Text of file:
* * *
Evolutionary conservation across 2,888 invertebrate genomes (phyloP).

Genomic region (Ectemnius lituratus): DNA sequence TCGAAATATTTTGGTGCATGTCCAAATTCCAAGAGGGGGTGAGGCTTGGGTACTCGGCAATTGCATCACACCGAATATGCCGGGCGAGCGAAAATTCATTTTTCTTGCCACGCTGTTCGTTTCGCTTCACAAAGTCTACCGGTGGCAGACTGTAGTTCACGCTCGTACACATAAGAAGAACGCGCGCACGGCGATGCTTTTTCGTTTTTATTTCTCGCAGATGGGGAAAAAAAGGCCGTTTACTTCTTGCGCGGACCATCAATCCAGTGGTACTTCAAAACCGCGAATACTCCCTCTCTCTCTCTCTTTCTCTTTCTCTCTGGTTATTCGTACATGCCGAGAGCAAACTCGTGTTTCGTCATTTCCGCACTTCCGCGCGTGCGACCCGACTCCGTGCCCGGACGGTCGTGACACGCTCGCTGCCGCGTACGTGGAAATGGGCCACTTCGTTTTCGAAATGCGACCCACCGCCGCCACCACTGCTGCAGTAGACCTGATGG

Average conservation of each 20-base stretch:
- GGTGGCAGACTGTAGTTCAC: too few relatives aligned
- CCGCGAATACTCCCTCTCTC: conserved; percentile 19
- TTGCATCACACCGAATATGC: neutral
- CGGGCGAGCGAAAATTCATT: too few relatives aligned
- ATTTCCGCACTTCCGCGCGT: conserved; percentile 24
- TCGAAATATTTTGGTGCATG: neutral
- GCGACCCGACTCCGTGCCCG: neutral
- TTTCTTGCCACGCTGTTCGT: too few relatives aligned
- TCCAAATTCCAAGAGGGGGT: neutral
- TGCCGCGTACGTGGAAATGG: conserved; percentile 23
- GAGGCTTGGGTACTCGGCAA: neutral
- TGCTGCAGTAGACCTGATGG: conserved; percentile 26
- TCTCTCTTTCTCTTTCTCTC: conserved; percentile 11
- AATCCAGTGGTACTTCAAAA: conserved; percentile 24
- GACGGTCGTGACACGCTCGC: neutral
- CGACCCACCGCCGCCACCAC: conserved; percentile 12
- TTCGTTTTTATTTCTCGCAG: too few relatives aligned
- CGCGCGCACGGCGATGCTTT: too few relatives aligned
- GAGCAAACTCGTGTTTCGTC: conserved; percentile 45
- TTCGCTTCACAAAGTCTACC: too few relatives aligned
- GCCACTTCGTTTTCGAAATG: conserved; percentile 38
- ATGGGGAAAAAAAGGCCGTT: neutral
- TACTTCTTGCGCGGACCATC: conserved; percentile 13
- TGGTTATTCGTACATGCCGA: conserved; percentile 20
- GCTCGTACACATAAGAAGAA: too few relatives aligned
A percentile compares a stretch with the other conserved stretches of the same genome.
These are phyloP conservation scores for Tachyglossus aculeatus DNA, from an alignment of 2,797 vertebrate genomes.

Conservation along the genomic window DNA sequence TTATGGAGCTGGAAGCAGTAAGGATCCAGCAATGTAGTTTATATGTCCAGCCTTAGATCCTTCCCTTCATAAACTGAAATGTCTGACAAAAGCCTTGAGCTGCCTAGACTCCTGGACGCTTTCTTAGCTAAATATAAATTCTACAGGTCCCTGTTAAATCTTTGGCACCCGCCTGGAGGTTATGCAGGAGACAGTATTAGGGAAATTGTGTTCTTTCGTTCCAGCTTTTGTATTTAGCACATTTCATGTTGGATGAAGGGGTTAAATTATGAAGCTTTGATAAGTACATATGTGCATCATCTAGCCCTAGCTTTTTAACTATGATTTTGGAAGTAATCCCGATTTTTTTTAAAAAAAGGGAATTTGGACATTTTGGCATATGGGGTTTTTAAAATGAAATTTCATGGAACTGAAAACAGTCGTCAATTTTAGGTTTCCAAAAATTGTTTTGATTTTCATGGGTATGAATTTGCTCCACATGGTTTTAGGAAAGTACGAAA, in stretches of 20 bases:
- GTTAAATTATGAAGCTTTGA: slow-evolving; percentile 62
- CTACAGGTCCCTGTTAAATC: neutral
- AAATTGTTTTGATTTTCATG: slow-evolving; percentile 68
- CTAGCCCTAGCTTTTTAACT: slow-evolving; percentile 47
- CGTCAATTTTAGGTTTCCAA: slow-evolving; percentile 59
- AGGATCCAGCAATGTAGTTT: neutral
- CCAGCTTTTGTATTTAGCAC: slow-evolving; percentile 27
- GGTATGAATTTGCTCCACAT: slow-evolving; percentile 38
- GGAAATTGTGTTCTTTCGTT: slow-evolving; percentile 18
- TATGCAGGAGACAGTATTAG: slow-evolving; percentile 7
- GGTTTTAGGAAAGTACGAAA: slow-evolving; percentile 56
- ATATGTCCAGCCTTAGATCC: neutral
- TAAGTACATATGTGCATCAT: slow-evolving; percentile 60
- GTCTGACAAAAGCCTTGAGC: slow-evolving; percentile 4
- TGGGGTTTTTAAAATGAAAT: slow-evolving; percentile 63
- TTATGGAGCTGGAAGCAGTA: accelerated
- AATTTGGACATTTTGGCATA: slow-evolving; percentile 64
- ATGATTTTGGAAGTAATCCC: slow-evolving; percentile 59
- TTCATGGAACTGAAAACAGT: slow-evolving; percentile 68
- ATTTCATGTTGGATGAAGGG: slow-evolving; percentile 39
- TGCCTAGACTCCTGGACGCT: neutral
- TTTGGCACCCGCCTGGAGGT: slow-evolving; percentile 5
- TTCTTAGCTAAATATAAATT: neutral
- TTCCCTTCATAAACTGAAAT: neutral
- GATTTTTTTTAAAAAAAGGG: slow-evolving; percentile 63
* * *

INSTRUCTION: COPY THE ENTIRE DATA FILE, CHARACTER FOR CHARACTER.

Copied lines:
Evolutionary conservation across 2,888 invertebrate genomes (phyloP).

Genomic region (Ectemnius lituratus): DNA sequence TCGAAATATTTTGGTGCATGTCCAAATTCCAAGAGGGGGTGAGGCTTGGGTACTCGGCAATTGCATCACACCGAATATGCCGGGCGAGCGAAAATTCATTTTTCTTGCCACGCTGTTCGTTTCGCTTCACAAAGTCTACCGGTGGCAGACTGTAGTTCACGCTCGTACACATAAGAAGAACGCGCGCACGGCGATGCTTTTTCGTTTTTATTTCTCGCAGATGGGGAAAAAAAGGCCGTTTACTTCTTGCGCGGACCATCAATCCAGTGGTACTTCAAAACCGCGAATACTCCCTCTCTCTCTCTCTTTCTCTTTCTCTCTGGTTATTCGTACATGCCGAGAGCAAACTCGTGTTTCGTCATTTCCGCACTTCCGCGCGTGCGACCCGACTCCGTGCCCGGACGGTCGTGACACGCTCGCTGCCGCGTACGTGGAAATGGGCCACTTCGTTTTCGAAATGCGACCCACCGCCGCCACCACTGCTGCAGTAGACCTGATGG

Average conservation of each 20-base stretch:
- GGTGGCAGACTGTAGTTCAC: too few relatives aligned
- CCGCGAATACTCCCTCTCTC: conserved; percentile 19
- TTGCATCACACCGAATATGC: neutral
- CGGGCGAGCGAAAATTCATT: too few relatives aligned
- ATTTCCGCACTTCCGCGCGT: conserved; percentile 24
- TCGAAATATTTTGGTGCATG: neutral
- GCGACCCGACTCCGTGCCCG: neutral
- TTTCTTGCCACGCTGTTCGT: too few relatives aligned
- TCCAAATTCCAAGAGGGGGT: neutral
- TGCCGCGTACGTGGAAATGG: conserved; percentile 23
- GAGGCTTGGGTACTCGGCAA: neutral
- TGCTGCAGTAGACCTGATGG: conserved; percentile 26
- TCTCTCTTTCTCTTTCTCTC: conserved; percentile 11
- AATCCAGTGGTACTTCAAAA: conserved; percentile 24
- GACGGTCGTGACACGCTCGC: neutral
- CGACCCACCGCCGCCACCAC: conserved; percentile 12
- TTCGTTTTTATTTCTCGCAG: too few relatives aligned
- CGCGCGCACGGCGATGCTTT: too few relatives aligned
- GAGCAAACTCGTGTTTCGTC: conserved; percentile 45
- TTCGCTTCACAAAGTCTACC: too few relatives aligned
- GCCACTTCGTTTTCGAAATG: conserved; percentile 38
- ATGGGGAAAAAAAGGCCGTT: neutral
- TACTTCTTGCGCGGACCATC: conserved; percentile 13
- TGGTTATTCGTACATGCCGA: conserved; percentile 20
- GCTCGTACACATAAGAAGAA: too few relatives aligned
A percentile compares a stretch with the other conserved stretches of the same genome.
These are phyloP conservation scores for Tachyglossus aculeatus DNA, from an alignment of 2,797 vertebrate genomes.

Conservation along the genomic window DNA sequence TTATGGAGCTGGAAGCAGTAAGGATCCAGCAATGTAGTTTATATGTCCAGCCTTAGATCCTTCCCTTCATAAACTGAAATGTCTGACAAAAGCCTTGAGCTGCCTAGACTCCTGGACGCTTTCTTAGCTAAATATAAATTCTACAGGTCCCTGTTAAATCTTTGGCACCCGCCTGGAGGTTATGCAGGAGACAGTATTAGGGAAATTGTGTTCTTTCGTTCCAGCTTTTGTATTTAGCACATTTCATGTTGGATGAAGGGGTTAAATTATGAAGCTTTGATAAGTACATATGTGCATCATCTAGCCCTAGCTTTTTAACTATGATTTTGGAAGTAATCCCGATTTTTTTTAAAAAAAGGGAATTTGGACATTTTGGCATATGGGGTTTTTAAAATGAAATTTCATGGAACTGAAAACAGTCGTCAATTTTAGGTTTCCAAAAATTGTTTTGATTTTCATGGGTATGAATTTGCTCCACATGGTTTTAGGAAAGTACGAAA, in stretches of 20 bases:
- GTTAAATTATGAAGCTTTGA: slow-evolving; percentile 62
- CTACAGGTCCCTGTTAAATC: neutral
- AAATTGTTTTGATTTTCATG: slow-evolving; percentile 68
- CTAGCCCTAGCTTTTTAACT: slow-evolving; percentile 47
- CGTCAATTTTAGGTTTCCAA: slow-evolving; percentile 59
- AGGATCCAGCAATGTAGTTT: neutral
- CCAGCTTTTGTATTTAGCAC: slow-evolving; percentile 27
- GGTATGAATTTGCTCCACAT: slow-evolving; percentile 38
- GGAAATTGTGTTCTTTCGTT: slow-evolving; percentile 18
- TATGCAGGAGACAGTATTAG: slow-evolving; percentile 7
- GGTTTTAGGAAAGTACGAAA: slow-evolving; percentile 56
- ATATGTCCAGCCTTAGATCC: neutral
- TAAGTACATATGTGCATCAT: slow-evolving; percentile 60
- GTCTGACAAAAGCCTTGAGC: slow-evolving; percentile 4
- TGGGGTTTTTAAAATGAAAT: slow-evolving; percentile 63
- TTATGGAGCTGGAAGCAGTA: accelerated
- AATTTGGACATTTTGGCATA: slow-evolving; percentile 64
- ATGATTTTGGAAGTAATCCC: slow-evolving; percentile 59
- TTCATGGAACTGAAAACAGT: slow-evolving; percentile 68
- ATTTCATGTTGGATGAAGGG: slow-evolving; percentile 39
- TGCCTAGACTCCTGGACGCT: neutral
- TTTGGCACCCGCCTGGAGGT: slow-evolving; percentile 5
- TTCTTAGCTAAATATAAATT: neutral
- TTCCCTTCATAAACTGAAAT: neutral
- GATTTTTTTTAAAAAAAGGG: slow-evolving; percentile 63